N. Korean soldier shot 5 times in dar­ing DMZ dash

The Washington Post - - THE WORLD - BY ANNA FI­FIELD

tokyo — A North Korean soldier was fight­ing for his life Tues­day in a South Korean hos­pi­tal as new de­tails emerged from his brazen dash for free­dom across the demil­i­ta­rized zone.

The escape across one of the world’s most closely pa­trolled bor­ders — the first such mil­i­tary defection in a decade — has riv­eted the re­gion with ele­ments that read like a movie script. Among its dra­matic de­tails: The soldier was shot five times by his coun­try­men as he ran south Mon­day.

The dar­ing dash oc­curred in one of the few spots that such an at­tempt is pos­si­ble: the Joint Se­cu­rity Area in the truce vil­lage of Pan­munjom, the only part of the heav­ily for­ti­fied DMZ where North and South Kore­ans face each other.

The soldier drove a jeep to­ward a guard post in the Joint Se­cu­rity Area just af­ter 3 p.m. Mon­day, said Col. Roh Jae-cheon, a spokesman for South Korea’s Joint Chiefs of Staff.

But the ve­hi­cle got stuck in a ditch. The soldier, who was wear­ing a Korean Peo­ple’s Army uni­form but not car­ry­ing a weapon, jumped out and ran to­ward the de­mar­ca­tion line that runs through the DMZ.

Four North Korean sol­diers chased him, fir­ing at least 40 rounds, some from an AK-47 as­sault ri­fle, of­fi­cials said Tues­day af­ter re­view­ing se­cu­rity-cam­era footage from the bor­der.

Five bul­lets smashed into the es­cap­ing soldier, hit­ting his shoul­der, stom­ach and el­bow, but he still made it 50 yards over the di­vid­ing line and took cover be­hind a build­ing on the south­ern side. Al­most 20 min­utes later, a South Korean soldier was able to crawl to the site and drag him to safety.

The in­jured man was air­lifted to a hos­pi­tal south of Seoul, where he was op­er­ated on by one of the South’s best trauma sur­geons. He was un­con­scious and in crit­i­cal con­di­tion on Tues­day, the sur­geon in charge of the soldier’s treat­ment, Lee Cookjong, told re­porters.

“We will have to ride out some cru­cial mo­ments over the next 10 days,” Lee said. More surg­eries were ex­pected in the com­ing days.

The soldier suf­fered a se­ri­ous gun­shot wound to his stom­ach that af­fected seven in­ter­nal or­gans.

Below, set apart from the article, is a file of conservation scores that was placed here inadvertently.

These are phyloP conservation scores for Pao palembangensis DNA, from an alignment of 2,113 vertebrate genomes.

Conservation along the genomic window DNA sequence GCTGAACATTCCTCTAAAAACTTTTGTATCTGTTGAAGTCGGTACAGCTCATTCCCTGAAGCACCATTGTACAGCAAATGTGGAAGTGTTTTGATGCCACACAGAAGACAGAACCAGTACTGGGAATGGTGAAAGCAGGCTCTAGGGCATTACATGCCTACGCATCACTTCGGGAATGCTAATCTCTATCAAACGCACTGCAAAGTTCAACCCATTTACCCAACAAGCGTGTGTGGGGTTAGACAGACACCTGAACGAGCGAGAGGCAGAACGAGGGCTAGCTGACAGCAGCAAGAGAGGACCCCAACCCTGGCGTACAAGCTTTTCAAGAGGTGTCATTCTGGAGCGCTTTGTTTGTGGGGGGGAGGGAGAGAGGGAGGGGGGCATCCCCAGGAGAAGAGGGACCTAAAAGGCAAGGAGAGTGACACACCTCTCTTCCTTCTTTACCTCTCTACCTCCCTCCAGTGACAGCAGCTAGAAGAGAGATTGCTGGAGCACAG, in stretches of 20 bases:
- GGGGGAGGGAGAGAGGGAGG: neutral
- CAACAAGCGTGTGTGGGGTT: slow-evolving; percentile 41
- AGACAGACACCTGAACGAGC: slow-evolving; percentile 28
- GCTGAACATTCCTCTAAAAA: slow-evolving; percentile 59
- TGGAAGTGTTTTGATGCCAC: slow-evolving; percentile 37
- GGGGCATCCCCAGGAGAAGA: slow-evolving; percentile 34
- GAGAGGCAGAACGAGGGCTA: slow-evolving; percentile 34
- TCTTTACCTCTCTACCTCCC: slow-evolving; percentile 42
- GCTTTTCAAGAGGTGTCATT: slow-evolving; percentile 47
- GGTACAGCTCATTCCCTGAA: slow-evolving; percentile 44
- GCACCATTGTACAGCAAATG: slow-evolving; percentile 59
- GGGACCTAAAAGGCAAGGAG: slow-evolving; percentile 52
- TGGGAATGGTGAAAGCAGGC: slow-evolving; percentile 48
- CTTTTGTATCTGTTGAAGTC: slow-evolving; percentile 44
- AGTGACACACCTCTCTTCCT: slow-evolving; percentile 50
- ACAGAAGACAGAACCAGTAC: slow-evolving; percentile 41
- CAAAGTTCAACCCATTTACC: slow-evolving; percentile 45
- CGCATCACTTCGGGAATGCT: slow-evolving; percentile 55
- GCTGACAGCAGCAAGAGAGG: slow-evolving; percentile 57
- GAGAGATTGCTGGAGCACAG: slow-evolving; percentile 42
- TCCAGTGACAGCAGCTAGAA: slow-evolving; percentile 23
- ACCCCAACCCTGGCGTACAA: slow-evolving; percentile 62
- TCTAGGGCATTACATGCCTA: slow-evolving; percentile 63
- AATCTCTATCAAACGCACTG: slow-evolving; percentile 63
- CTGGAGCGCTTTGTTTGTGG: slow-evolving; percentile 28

Al­though there have been a hand­ful of de­fec­tions across the DMZ in re­cent years, es­capes through the tense Joint Se­cu­rity Area are rare. The last time a North Korean soldier de­fected through the area was in 2007 and, be­fore that, in 1998.

But this in­ci­dent marked the first time since the Korean War ended in an armistice in 1953 that shots have been fired through the Joint Se­cu­rity Area, De­fense Min­is­ter Song Young-moo told law­mak­ers in Seoul on Tues­day. South Korean sol­diers did not re­turn fire.

If North Korea is proved to have fired shots through the area, that would con­sti­tute a breach of the armistice agree­ment.

The United Na­tions Com­mand, which is run by the U.S. mil­i­tary and over­sees the Joint Se­cu­rity Area, said it was in­ves­ti­gat­ing the in­ci­dent.

The area is a pop­u­lar place for tourists and vis­it­ing of­fi­cials, not least be­cause once inside the squat, blue-painted meet­ing build­ings that strad­dle the bor­der, vis­i­tors can tech­ni­cally cross the line, al­though sol­diers guard the doors out to the other side. How­ever, by good for­tune, the in­ci­dent hap­pened on a Mon­day, when tours do not run.

Sec­re­tary of State Rex Tiller­son was pho­tographed by North Korean sol­diers while he stood inside one of the build­ings dur­ing a visit to the DMZ in March.

Vice Pres­i­dent Pence vis­ited the area in Septem­ber, warn­ing Pyongyang not to test the “strength and re­solve” of the United States.

Pres­i­dent Trump at­tempted to visit the DMZ dur­ing his visit to South Korea last week, al­though it was not clear if he was head­ing to the Joint Se­cu­rity Area. His he­li­copter had to turn back be­cause of bad weather.

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